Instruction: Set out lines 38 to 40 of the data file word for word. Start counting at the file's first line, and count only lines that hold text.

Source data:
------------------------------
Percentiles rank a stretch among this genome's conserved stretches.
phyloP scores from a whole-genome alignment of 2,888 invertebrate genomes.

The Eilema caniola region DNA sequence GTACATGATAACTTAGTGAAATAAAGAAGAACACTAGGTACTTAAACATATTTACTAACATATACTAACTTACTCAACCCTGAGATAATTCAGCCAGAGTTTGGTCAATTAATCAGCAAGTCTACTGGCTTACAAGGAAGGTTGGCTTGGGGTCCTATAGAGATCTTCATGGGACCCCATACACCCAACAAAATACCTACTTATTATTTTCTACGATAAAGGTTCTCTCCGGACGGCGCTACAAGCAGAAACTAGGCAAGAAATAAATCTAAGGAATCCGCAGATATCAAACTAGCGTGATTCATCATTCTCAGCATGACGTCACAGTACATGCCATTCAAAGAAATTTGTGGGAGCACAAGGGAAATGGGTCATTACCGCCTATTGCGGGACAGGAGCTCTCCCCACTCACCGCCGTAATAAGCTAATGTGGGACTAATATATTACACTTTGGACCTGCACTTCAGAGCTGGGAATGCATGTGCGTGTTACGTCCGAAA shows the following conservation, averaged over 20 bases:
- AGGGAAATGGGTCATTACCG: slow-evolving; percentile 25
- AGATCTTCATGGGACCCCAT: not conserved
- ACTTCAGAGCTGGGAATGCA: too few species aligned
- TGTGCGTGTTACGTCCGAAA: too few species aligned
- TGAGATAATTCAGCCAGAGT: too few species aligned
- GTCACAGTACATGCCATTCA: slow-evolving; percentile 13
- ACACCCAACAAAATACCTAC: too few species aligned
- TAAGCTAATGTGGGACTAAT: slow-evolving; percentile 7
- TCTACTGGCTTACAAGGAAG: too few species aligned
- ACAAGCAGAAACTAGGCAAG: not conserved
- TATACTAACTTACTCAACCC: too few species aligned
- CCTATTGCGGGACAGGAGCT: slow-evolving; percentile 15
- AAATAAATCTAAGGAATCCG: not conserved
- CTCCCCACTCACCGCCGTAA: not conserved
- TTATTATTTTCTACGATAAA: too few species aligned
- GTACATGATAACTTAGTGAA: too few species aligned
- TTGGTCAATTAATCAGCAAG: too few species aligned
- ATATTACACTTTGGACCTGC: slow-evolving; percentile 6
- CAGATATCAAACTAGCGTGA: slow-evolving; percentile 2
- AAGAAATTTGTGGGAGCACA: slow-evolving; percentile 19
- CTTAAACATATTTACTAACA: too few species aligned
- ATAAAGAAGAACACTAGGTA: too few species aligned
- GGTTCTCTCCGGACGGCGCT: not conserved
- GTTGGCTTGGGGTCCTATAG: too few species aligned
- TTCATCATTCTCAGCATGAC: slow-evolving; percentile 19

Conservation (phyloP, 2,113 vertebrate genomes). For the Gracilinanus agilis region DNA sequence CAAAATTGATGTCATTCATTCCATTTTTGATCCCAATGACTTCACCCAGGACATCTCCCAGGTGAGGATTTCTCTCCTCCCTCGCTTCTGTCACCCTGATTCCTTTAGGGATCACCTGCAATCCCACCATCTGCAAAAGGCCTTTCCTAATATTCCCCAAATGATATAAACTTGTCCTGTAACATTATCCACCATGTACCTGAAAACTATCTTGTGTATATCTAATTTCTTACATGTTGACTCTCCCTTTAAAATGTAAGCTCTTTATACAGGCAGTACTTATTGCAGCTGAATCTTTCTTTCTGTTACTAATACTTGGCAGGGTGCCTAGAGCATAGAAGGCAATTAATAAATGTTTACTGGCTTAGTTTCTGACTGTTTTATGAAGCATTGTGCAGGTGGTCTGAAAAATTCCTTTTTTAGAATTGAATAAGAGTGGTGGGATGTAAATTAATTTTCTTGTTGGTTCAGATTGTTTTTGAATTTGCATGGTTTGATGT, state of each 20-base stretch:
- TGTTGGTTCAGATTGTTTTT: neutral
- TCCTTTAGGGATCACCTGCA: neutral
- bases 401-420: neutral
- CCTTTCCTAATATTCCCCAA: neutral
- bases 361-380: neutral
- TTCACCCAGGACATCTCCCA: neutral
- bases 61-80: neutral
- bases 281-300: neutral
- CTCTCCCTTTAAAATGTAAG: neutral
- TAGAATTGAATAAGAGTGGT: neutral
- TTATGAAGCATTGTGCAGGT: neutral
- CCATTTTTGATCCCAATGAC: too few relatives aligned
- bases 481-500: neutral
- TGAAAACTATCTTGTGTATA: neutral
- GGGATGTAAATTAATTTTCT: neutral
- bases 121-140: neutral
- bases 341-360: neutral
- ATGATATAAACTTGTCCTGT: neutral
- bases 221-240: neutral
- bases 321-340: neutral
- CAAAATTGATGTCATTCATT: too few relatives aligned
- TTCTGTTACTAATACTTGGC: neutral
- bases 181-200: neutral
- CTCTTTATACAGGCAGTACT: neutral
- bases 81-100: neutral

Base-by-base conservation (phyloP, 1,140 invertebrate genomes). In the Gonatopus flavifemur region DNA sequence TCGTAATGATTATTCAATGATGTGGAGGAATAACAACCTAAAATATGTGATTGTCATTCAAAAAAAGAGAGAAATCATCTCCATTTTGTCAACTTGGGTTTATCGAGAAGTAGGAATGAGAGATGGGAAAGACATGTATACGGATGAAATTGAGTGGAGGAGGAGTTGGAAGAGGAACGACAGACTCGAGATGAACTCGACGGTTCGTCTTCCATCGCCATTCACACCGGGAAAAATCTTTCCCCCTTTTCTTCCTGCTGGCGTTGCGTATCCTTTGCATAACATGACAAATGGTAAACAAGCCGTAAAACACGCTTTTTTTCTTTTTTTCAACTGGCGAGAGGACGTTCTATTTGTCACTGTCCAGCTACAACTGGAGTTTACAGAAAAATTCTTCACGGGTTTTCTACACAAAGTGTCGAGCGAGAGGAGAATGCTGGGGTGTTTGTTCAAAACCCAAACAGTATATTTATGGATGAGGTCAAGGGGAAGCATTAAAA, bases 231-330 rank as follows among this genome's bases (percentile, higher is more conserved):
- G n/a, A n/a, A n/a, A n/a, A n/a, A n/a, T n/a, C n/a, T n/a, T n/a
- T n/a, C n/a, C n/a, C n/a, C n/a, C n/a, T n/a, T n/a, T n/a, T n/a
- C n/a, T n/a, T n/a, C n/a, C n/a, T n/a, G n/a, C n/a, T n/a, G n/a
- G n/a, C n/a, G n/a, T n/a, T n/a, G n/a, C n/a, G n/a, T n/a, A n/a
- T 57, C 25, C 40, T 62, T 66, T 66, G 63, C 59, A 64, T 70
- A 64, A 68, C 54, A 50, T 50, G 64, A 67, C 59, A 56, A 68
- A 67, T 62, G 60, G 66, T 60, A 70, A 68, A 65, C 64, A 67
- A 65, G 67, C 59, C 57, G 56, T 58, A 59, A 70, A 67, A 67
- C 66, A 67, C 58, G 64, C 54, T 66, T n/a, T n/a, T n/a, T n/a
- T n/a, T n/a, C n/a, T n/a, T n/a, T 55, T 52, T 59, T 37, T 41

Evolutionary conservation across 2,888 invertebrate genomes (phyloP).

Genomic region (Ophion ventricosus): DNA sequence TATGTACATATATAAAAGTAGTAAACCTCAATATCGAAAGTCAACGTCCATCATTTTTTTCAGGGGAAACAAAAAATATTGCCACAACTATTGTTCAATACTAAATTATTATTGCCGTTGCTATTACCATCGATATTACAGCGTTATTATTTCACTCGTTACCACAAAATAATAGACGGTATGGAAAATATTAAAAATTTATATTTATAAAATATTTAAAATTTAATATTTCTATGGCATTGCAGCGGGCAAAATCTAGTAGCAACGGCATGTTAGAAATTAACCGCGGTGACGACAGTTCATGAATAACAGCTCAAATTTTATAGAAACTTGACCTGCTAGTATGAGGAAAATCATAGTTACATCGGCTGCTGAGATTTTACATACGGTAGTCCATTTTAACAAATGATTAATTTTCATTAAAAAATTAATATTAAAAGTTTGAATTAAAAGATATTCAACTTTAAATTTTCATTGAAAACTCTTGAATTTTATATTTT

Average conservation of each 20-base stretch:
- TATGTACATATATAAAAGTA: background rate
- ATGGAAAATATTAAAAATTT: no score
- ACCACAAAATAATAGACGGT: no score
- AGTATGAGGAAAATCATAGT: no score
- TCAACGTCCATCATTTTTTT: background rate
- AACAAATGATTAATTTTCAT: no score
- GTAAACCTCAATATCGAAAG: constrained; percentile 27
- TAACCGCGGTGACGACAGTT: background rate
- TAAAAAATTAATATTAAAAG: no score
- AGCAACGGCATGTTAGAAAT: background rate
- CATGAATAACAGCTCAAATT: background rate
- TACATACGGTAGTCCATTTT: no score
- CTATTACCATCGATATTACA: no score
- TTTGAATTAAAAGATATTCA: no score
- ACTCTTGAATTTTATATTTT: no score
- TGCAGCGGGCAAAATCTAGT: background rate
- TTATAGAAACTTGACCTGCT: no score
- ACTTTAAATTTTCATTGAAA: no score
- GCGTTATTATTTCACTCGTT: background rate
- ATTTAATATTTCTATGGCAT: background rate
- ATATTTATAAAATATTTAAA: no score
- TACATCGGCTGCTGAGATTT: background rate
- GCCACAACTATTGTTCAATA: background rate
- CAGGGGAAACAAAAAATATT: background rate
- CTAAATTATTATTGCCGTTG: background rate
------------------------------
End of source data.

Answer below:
- CTCTCCCTTTAAAATGTAAG: neutral
- TAGAATTGAATAAGAGTGGT: neutral
- TTATGAAGCATTGTGCAGGT: neutral